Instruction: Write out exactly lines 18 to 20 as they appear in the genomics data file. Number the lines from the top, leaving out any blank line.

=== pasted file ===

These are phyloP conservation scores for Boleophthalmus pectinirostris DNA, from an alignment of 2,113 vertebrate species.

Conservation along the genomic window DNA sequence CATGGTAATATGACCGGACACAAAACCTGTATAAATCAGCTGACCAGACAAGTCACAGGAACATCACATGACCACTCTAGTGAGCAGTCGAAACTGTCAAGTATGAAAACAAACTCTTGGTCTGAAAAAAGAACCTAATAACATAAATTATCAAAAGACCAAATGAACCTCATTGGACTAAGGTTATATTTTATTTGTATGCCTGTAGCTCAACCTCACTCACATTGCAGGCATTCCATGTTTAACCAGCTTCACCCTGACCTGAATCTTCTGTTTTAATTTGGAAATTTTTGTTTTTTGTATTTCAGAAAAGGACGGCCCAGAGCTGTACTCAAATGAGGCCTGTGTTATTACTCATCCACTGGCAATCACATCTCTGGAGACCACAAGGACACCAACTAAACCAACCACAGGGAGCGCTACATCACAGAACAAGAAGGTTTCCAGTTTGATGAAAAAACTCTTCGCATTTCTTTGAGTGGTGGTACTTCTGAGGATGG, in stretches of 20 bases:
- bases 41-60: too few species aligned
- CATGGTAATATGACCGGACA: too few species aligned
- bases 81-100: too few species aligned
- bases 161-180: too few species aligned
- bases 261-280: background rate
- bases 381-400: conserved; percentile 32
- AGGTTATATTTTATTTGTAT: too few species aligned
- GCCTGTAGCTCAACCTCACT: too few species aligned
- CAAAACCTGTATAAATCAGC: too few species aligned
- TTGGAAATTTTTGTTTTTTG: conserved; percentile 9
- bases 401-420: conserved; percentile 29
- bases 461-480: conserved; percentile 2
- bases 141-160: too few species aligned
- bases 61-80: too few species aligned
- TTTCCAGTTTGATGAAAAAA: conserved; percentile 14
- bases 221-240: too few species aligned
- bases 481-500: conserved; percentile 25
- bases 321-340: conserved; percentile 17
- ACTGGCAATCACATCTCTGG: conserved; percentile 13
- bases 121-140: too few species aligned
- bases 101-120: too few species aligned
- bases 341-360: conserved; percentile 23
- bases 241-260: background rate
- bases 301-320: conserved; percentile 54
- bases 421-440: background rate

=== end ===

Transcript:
- bases 221-240: too few species aligned
- bases 481-500: conserved; percentile 25
- bases 321-340: conserved; percentile 17